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Annales Geophysicae An interactive open-access journal of the European Geosciences Union
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Volume 31, issue 1
Ann. Geophys., 31, 135–144, 2013
https://doi.org/10.5194/angeo-31-135-2013
© Author(s) 2013. This work is distributed under
the Creative Commons Attribution 3.0 License.

Special issue: Structure, composition, and dynamics of the middle atmosphere...

Ann. Geophys., 31, 135–144, 2013
https://doi.org/10.5194/angeo-31-135-2013
© Author(s) 2013. This work is distributed under
the Creative Commons Attribution 3.0 License.

Regular paper 29 Jan 2013

Regular paper | 29 Jan 2013

Multi-instrument comparisons of D-region plasma measurements

M. Friedrich1, K. M. Torkar2, U.-P. Hoppe3,4, T.-A. Bekkeng4, A. Barjatya5, and M. Rapp6,* M. Friedrich et al.
  • 1Graz University of Technology, Graz, Austria
  • 2Space Research Institute, Austrian Academy of Sciences, Graz, Austria
  • 3Norwegian Defence Research Establishment, Kjeller, Norway
  • 4University of Oslo, Oslo, Norway
  • 5Embry-Riddle Aeronautical University, Daytona Beach, FL, USA
  • 6Institute for Atmospheric Physics, Kühlungsborn, Germany
  • *now at: German Aerospace Center, Institute of Atmospheric Physics, Oberpfaffenhofen, Germany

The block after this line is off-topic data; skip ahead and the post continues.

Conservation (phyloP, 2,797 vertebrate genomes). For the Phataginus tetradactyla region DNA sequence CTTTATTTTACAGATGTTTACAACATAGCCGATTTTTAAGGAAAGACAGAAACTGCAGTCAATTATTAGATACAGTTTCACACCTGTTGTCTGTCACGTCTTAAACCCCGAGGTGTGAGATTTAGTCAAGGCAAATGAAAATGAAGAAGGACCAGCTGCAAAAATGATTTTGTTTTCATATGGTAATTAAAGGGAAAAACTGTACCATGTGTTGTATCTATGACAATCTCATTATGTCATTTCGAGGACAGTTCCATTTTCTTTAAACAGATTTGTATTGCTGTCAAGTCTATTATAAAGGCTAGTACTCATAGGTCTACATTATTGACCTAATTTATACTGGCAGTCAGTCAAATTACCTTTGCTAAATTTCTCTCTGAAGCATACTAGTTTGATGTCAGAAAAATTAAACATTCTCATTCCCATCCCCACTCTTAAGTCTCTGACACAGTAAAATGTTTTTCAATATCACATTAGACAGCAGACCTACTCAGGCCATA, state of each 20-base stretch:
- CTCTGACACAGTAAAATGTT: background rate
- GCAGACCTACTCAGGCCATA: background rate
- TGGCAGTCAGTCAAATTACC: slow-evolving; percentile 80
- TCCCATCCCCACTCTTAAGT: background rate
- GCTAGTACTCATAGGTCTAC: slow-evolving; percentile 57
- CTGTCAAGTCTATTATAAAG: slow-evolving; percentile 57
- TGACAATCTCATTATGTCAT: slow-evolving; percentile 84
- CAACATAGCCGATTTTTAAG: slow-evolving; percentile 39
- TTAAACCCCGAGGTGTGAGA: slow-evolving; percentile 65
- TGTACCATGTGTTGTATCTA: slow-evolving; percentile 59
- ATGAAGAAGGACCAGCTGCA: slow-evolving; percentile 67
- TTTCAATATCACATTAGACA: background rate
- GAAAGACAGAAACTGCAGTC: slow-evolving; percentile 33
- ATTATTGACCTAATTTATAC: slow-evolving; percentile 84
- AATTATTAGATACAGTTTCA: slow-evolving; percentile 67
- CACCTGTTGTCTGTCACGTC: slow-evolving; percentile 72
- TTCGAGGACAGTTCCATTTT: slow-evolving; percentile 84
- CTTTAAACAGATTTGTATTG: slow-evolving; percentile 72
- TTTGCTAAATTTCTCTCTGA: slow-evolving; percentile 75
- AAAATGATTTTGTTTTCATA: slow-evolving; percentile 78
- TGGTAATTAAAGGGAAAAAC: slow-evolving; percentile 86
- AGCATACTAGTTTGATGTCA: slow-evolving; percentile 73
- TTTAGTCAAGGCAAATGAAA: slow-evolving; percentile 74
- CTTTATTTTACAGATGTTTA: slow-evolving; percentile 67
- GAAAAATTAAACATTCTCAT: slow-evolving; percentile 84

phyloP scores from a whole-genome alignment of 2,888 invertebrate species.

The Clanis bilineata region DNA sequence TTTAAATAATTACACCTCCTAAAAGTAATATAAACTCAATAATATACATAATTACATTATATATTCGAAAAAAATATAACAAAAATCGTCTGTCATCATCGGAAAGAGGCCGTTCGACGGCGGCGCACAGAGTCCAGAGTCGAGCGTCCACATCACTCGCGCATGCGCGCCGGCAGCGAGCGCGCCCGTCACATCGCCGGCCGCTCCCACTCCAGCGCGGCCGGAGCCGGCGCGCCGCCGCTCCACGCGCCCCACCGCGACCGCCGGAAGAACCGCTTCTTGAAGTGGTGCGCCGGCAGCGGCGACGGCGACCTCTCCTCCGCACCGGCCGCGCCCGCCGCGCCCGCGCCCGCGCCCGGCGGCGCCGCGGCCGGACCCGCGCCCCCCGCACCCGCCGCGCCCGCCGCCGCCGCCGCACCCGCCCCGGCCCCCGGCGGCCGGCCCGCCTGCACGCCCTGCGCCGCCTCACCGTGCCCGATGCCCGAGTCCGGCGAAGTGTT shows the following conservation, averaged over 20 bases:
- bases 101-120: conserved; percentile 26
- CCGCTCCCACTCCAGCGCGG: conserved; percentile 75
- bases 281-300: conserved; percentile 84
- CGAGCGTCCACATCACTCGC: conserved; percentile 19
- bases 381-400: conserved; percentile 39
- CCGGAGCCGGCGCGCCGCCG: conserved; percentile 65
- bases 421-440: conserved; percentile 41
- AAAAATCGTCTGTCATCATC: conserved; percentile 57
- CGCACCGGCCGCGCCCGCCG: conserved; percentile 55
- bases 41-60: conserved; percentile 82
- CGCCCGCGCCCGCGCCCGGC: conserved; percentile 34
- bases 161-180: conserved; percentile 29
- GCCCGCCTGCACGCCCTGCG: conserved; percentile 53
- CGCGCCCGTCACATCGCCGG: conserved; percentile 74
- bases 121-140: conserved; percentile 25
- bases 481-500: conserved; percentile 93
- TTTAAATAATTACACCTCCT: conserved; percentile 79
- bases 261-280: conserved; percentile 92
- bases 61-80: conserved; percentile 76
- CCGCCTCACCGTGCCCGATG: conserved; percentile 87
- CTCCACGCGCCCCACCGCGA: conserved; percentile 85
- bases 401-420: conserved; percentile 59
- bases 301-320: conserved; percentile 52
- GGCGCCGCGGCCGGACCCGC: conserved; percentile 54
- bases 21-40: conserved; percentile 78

Abstract. The ECOMA (Existence and Charge state Of Meteoric dust grains in the middle Atmosphere) series of sounding rocket flights consisted of nine flights with almost identical payload design and flight characteristics. All flights carried a radio wave propagation experiment together with a variety of plasma probes. Three of these measured electron densities, two ion densities. The rockets were all launched from the Andøya Rocket Range, Norway, in four campaigns between 2006 and 2010. Emphasis is on the final three flights from 2010 where the payloads were equipped with four instruments capable of measuring plasma densities in situ, among them a novel probe flown for the first time in conjunction with a wave propagation experiment. Deviation factors of all probe data relative to the wave propagation results were derived and revealed that none of the probe data were close to the wave propagation results at all heights, but – more importantly – the instruments showed very different behaviour at different altitudes. The novel multi-needle Langmuir probe exhibits the best correlation to the wave propagation data, as there is minimal influence of the payload potential, but it is still subject to aerodynamics, especially at its location at the rear of the payload. For all other probe types, the deviation factor comes closer to unity with increasing plasma density. No systematic difference of the empirical deviation factor between day and night can be found. The large negative payload potential in the last three flights may be the cause for discrepancies between electron and ion probe data below 85 km.

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